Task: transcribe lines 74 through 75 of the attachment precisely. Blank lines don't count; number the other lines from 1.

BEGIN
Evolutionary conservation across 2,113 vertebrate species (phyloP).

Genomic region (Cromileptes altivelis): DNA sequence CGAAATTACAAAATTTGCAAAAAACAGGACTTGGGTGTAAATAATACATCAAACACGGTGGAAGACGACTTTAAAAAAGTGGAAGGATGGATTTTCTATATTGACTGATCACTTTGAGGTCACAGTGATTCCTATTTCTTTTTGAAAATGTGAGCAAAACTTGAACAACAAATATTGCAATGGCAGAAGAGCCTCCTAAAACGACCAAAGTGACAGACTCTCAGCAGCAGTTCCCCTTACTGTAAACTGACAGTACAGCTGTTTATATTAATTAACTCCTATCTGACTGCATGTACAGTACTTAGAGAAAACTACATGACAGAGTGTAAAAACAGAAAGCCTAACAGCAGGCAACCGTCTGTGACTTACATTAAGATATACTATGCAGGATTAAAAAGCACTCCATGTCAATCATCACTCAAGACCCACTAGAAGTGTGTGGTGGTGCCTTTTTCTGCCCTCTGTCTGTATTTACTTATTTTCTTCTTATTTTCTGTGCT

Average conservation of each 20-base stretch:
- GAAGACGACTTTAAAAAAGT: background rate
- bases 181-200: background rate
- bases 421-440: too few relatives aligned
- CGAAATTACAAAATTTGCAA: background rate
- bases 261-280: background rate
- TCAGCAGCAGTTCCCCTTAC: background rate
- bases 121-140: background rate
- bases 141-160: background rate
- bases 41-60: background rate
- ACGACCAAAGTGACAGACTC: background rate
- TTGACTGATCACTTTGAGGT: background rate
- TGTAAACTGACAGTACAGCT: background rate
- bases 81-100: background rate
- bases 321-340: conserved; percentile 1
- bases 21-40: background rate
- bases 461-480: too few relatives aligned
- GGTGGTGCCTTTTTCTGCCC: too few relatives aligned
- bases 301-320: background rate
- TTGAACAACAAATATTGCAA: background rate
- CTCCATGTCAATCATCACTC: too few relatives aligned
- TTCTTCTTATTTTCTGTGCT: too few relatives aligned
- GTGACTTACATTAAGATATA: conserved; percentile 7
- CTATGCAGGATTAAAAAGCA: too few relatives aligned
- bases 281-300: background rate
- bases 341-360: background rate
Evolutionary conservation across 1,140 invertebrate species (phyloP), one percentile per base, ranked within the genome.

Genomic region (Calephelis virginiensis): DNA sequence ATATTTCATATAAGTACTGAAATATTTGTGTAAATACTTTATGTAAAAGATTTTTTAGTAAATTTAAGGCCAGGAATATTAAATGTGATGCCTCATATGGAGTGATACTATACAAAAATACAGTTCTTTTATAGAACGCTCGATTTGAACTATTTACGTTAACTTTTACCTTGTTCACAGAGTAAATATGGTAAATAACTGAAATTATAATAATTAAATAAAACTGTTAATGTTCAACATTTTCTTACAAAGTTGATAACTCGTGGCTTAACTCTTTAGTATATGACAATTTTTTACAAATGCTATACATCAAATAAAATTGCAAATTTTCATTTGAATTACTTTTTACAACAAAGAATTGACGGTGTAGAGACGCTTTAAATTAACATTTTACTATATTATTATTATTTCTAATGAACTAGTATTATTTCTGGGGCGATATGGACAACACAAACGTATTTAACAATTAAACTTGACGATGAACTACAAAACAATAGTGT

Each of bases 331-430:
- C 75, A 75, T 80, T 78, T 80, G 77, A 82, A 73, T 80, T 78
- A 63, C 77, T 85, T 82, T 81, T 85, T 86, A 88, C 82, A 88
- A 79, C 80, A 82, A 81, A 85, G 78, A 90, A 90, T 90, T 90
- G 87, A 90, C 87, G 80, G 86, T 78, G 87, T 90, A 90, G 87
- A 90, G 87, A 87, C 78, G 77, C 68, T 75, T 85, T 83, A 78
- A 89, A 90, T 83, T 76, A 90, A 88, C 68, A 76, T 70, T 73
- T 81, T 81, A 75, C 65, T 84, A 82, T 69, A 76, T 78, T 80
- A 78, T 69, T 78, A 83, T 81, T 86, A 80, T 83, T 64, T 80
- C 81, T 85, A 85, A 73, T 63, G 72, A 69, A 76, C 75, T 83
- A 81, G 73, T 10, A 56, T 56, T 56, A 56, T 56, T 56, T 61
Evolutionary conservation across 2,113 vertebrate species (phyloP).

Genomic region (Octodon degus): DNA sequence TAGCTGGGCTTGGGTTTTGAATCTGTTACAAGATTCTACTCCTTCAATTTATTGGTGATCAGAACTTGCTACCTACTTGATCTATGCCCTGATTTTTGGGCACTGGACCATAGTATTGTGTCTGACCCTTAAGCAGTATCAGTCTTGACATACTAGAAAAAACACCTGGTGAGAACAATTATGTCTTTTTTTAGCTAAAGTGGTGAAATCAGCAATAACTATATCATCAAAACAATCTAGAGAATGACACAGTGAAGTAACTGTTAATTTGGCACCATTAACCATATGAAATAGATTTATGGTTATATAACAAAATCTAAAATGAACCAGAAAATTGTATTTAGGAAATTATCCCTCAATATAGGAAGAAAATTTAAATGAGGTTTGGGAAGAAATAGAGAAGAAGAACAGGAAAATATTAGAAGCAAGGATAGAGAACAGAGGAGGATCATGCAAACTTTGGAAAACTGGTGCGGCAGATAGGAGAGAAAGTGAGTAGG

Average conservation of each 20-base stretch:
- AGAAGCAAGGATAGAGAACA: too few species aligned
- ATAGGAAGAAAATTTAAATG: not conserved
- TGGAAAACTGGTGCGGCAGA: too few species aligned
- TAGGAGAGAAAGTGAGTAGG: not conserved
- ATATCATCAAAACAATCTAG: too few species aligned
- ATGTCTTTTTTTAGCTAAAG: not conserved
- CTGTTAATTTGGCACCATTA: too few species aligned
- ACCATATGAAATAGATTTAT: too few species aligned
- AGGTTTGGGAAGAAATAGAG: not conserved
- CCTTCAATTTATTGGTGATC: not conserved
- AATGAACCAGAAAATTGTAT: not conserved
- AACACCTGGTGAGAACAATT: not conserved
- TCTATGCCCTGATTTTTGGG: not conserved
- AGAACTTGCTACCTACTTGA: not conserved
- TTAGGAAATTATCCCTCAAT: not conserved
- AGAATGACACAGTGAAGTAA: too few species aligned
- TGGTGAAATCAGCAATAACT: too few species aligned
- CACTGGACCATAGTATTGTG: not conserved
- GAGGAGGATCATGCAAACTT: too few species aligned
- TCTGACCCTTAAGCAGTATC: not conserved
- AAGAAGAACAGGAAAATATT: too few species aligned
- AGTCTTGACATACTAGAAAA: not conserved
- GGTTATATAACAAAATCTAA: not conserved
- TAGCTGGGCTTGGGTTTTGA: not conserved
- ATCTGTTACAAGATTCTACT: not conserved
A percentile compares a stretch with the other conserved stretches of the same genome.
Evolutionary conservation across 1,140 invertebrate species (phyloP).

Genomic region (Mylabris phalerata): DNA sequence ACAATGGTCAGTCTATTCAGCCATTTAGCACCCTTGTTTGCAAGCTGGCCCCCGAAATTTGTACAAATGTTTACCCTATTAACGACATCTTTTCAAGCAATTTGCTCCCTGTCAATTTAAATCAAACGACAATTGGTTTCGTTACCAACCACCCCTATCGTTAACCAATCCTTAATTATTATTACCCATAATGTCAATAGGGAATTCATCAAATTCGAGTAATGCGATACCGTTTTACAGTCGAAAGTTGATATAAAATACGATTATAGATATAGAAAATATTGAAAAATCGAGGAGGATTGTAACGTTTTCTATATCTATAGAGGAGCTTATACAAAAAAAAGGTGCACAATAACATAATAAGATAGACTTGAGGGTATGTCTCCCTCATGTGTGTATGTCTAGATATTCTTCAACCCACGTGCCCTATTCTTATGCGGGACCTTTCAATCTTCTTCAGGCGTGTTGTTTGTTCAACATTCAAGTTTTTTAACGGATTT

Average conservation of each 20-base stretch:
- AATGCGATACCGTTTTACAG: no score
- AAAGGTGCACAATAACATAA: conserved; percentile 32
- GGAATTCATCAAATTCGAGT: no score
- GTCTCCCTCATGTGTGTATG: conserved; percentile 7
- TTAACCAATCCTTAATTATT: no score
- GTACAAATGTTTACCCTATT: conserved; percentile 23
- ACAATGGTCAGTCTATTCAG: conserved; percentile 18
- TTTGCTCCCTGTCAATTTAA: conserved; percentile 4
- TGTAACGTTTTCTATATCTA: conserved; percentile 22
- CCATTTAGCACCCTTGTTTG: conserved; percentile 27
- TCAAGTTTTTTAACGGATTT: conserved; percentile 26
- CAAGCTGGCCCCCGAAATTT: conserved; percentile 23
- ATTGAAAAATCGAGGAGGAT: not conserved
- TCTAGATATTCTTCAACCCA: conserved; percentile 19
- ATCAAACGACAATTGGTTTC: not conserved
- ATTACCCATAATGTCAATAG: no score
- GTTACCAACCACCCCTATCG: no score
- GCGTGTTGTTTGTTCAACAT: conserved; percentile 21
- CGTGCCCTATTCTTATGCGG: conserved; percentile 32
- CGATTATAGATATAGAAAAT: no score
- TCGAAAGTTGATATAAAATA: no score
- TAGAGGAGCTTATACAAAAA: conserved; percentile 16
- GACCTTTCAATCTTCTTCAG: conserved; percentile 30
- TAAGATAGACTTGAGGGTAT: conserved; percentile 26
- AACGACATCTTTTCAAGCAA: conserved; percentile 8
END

- AATGCGATACCGTTTTACAG: no score
- AAAGGTGCACAATAACATAA: conserved; percentile 32